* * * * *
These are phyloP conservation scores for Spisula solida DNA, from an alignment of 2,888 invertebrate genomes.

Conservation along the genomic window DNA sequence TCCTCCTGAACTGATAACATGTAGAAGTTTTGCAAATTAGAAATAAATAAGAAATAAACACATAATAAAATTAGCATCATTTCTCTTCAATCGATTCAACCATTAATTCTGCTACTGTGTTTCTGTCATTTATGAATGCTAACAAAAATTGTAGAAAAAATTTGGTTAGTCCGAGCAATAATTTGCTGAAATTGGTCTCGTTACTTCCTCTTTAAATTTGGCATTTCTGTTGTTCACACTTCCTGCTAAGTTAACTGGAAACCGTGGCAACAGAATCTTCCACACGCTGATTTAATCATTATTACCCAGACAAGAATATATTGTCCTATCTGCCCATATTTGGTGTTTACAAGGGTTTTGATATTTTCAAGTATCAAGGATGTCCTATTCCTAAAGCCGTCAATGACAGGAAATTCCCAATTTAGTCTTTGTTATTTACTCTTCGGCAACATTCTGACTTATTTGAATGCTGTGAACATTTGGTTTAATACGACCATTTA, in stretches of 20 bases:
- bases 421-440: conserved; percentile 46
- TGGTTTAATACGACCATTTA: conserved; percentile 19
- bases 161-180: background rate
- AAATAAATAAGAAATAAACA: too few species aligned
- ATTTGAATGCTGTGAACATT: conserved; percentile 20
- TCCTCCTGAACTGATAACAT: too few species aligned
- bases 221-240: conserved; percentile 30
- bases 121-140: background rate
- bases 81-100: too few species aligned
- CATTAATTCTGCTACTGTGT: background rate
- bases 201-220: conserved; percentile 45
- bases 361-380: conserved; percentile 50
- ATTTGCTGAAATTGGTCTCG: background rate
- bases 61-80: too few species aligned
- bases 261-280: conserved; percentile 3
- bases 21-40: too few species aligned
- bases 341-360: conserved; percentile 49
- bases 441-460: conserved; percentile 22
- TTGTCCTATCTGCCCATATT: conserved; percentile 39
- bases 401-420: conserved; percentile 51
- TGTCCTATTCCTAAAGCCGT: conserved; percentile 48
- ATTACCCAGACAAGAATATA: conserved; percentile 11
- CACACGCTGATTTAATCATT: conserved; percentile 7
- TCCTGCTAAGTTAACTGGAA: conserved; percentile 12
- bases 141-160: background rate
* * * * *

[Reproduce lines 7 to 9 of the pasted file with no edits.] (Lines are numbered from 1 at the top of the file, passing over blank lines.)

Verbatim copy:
- ATTTGAATGCTGTGAACATT: conserved; percentile 20
- TCCTCCTGAACTGATAACAT: too few species aligned
- bases 221-240: conserved; percentile 30